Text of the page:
Kiffin was the youngest head coach in modern NFL history, getting the Raiders job at age 31 in 2007. It, uh, didn’t go well.
In fact, Kiffin’s early coaching career is notable for the burning wreckage of programs left in his wake. His exits from Oakland, Tennessee, and USC were all spectacular theater, leaving behind rivers of bad blood.
Things came to a head when Kiffin was pulled from the team plane to be fired on the airport tarmac, then left behind without a ride. Somehow, Kiffin came off poorly in this scenario. I think it says everything about a guy’s popularity that he could be ignobly fired on an airport runway and still be widely viewed as the bad guy.
The thing is, what were his actual sins? He lied about his AP vote? He had a mutually destructive relationship with Al Davis? He talked shit about Urban Meyer? OK, maybe his passing familiarity with the truth was an issue, but every football coach is a liar to some degree.
Really, my biggest issues with Kiffin was how he kept failing upwards. In that 2007-2013 period, he won 10 games all of one time. He won a division title once, but never the conference. Heck, he never even won a bowl game.
And like the poor steward he was, he left the places worse than he found them. Yet he kept getting second chances, even earning a slot on Alabama’s staff and Nick Saban’s Rehabilitation for Formerly Untouchable Coaches.
He did his penance, won a national title, and then got to start his head coaching career over at FAU. OK, Saban didn’t let him coach in the national championship game, but for the first time, it seemed like Kiffin was finally cast in a sympathetic light.
Kiffin won two conference titles at FAU before moving on to Ole Miss. For the first time in his career, he left a program behind with a minimal amount of hurt feelings and dramatic fallout.
He’s recast himself now as an advocate for player’s rights, being one of the coaches who does not rail against the new NIL world, but instead, embracing it. Now, I’m sure you could make the case that’s because he’s always wanted to pay players above the board, but the thing is, he is not a roadblock to change.
The new college football world is going to leave people behind, and Kiffin is determined to not be one of them. It seems he has learned from Saban that you can either fight the tides or you can surf them to shore. Just as Saban has exploited every new rule change to ruthlessly crush his opponents, Kiffin is now branding himself as one of the Good Guys.
This is seen most explicitly in his rebrand as the Portal King.
Think they meant to send this to you @LincolnRiley pic.twitter.com/n3lmpVKFSP— Lane Kiffin (@Lane_Kiffin) March 22, 2022
I mean, you can still see the old Kiffin there. He’s taking a jab and not caring who he ticks off. The thing is, he’s now winning admirers for, well, basically being the same jerk he’s always been.
Will this translate into success? It worked at FAU, for sure. Last year, the Rebels went 6-2 in SEC play for sole possession of second place in the West. They lose a lot of pieces from that team, particularly the dynamic play of QB Matt Corral.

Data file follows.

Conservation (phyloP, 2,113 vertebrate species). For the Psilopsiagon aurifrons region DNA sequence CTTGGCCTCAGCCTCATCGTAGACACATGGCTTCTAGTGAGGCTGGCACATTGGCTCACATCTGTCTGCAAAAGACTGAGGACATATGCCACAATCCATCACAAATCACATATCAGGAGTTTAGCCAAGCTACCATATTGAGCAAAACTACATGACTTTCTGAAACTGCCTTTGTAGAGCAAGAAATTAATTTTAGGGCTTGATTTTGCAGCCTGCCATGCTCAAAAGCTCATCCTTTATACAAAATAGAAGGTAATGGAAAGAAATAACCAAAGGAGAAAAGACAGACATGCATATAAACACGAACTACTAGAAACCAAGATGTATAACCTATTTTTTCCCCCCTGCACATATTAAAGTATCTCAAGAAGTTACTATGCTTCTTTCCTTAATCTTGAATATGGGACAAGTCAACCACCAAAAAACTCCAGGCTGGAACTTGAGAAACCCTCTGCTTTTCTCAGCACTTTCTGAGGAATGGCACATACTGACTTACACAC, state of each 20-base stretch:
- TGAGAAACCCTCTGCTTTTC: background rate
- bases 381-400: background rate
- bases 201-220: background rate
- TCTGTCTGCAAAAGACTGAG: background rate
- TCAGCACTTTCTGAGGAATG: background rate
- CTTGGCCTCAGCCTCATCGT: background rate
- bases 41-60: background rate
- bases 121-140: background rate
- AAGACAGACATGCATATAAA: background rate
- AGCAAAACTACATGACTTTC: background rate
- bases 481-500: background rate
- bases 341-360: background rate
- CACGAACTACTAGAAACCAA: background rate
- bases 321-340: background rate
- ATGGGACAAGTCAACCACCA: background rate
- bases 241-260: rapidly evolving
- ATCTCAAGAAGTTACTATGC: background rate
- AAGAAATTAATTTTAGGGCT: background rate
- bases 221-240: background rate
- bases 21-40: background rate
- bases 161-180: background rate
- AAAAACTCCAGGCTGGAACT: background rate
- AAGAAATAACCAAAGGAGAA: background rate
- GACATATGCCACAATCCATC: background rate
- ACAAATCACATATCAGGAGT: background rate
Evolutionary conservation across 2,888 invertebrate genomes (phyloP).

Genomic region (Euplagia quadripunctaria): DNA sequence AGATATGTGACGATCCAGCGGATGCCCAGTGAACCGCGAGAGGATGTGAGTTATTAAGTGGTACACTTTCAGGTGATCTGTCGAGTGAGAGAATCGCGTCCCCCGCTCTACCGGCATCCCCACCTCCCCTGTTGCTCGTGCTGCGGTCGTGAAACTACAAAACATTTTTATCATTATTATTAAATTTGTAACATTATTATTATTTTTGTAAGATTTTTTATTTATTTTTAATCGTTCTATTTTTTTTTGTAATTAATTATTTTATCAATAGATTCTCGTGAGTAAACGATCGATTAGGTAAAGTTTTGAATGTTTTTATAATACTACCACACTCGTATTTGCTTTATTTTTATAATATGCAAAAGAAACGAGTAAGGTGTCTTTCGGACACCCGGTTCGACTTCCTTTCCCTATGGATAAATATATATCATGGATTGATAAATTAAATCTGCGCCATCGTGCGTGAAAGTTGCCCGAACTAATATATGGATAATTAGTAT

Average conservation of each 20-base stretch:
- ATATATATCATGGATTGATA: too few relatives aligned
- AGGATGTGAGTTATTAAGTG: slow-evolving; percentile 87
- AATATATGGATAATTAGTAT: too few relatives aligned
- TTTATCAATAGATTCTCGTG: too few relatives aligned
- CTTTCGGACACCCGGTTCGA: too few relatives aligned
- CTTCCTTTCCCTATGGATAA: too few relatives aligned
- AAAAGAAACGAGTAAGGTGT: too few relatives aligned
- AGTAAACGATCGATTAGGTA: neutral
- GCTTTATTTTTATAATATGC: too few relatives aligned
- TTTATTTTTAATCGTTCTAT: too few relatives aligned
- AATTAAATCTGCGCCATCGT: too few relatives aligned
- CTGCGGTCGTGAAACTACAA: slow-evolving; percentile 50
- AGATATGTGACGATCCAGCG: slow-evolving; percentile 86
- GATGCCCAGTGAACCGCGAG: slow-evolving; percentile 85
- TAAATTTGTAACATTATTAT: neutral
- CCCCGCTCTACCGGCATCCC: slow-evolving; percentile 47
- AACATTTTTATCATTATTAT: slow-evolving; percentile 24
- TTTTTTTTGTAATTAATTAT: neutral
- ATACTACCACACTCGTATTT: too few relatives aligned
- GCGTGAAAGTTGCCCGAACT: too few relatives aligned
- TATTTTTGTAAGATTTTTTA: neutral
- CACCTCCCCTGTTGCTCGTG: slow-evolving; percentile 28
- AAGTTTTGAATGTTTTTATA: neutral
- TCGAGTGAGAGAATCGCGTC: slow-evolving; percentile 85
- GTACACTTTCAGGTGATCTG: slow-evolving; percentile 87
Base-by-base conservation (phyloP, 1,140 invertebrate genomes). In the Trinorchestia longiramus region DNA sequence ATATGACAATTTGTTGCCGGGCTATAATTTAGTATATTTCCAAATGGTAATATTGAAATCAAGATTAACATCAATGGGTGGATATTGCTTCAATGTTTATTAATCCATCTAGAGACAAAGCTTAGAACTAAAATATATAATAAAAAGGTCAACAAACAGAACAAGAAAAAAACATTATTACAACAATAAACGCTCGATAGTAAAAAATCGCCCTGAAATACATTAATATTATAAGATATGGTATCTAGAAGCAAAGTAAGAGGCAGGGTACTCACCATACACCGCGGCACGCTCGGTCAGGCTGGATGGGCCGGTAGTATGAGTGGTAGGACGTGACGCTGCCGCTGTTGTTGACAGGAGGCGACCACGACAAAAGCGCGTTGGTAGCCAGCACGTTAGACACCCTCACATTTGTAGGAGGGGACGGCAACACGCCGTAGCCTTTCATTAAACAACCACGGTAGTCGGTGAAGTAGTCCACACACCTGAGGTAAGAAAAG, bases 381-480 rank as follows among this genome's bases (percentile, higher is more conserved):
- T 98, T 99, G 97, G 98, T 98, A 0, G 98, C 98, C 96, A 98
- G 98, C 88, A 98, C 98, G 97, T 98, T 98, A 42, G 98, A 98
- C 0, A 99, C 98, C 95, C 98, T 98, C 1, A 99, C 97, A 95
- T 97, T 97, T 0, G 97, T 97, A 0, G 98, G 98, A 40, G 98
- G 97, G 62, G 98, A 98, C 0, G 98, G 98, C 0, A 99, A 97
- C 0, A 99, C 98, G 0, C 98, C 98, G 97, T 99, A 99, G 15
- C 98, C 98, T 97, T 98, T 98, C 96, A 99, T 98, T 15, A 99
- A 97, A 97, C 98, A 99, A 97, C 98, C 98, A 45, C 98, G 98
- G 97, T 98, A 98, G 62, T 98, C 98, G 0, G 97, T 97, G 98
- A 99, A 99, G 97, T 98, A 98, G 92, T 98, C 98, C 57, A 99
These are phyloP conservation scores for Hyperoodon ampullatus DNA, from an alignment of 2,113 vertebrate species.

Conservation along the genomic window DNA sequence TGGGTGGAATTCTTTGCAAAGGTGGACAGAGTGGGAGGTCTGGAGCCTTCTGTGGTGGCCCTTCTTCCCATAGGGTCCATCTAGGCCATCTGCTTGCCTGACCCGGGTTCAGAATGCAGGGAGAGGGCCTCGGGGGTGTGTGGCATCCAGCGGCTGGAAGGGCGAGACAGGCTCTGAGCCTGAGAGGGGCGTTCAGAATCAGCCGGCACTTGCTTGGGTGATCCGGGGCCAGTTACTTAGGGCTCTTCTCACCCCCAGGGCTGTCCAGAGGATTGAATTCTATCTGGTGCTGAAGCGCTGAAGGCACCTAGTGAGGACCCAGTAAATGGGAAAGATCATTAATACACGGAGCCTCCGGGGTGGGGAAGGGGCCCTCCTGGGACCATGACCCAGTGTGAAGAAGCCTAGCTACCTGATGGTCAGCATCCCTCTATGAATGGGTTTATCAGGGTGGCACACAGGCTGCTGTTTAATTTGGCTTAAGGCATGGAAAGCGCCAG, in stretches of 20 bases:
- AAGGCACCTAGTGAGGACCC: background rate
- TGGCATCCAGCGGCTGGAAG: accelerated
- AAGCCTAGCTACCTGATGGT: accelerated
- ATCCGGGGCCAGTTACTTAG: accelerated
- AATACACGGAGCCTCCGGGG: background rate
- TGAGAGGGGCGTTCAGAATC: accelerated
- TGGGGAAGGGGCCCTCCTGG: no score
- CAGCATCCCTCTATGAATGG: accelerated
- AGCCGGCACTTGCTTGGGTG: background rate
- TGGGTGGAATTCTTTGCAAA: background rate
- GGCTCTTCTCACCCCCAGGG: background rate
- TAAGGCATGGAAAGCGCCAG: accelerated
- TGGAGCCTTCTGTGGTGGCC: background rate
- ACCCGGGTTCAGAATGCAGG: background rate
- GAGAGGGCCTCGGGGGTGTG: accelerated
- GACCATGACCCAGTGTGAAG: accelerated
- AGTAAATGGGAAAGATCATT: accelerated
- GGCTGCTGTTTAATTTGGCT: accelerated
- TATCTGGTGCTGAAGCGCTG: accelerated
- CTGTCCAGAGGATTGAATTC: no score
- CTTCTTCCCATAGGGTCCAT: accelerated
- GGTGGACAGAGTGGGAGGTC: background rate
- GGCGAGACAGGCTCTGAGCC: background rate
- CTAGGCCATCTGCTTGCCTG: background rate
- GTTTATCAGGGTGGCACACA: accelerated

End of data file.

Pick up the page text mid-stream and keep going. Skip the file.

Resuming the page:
But the Portal King lived up to his nickname. He snagged 17 players through the portal, including a new starting quarterback from USC, Jaxson Dart, one of the biggest prizes of the portal season.
It’s difficult to state just how completely he overhauled the roster with the Portal. Ole Miss signed six four-star recruits on Signing Day, Kiffin signed nine of them in the Portal. And while its difficult to compare the two types of incoming players, I will say, on average, a high school commit has more long term potential but the transfer who has already performed at the D-1 level is more likely to contribute right away.
It’s giving up the higher ceiling by raising the floor.
Of course, it works the other way, too. Ole Miss had twelve players enter the Portal and commit to other schools. That open door is letting players in right as he pushes others out the door, as almost all of his outgoing players ended up at smaller programs.
Ten years ago, programs like Ole Miss could keep up with the big boys by raiding the JUCO ranks. Kansas St, especially, made itself a national power by recruiting the JUCOs hard. But is anyone following that model these days?
Compare the top JUCO recruits from 2012 to 2022. In 2012, 16 JUCO players earned four stars, and they signed with some of the biggest programs in the nation: USC, Bama, Texas, Oklahoma, Oregon, Florida, Florida St.
Ten years later, just five earned four stars. Two signed with Auburn, one with Penn St, and another with Mississippi St. Still Power 5 schools, but not quite the same caliber of program as before.
It’s too early to tell for sure, but it looks like the Transfer Portal is gutting JUCO recruiting. Why go after a “problem kid” when you can grab a guy who has already performed at the FBS level? Last Chance U is looking more like No Chance.
Who benefits from this change? Do the players? Sure, we now have basically unregulated free agency in college football, which is great for the very best players who missed out on a Bama offer the first time. They now get a second bite at the apple.
But that is not most players. Most players are finding it difficult to find a new home. Yes, some players get to step up, but a lot of others are getting unceremoniously pushed out the door. Heck, both things are happening at Ole Miss.
This doesn’t make Kiffin a villain, but perhaps he isn’t quite the advocate for players’ rights some of CFB Twitter would like him to be. It all depends on your point of view, and whether you are coming in or out that open door.
Kiffin, like Saban, didn’t make these rules. He’s just using them to the maximum benefit for his program. Which is great, so long as he keeps the talent coming in. The thing about being the Portal King is that you can never actually stop.
It worked in 2021. Can he keep that plan working?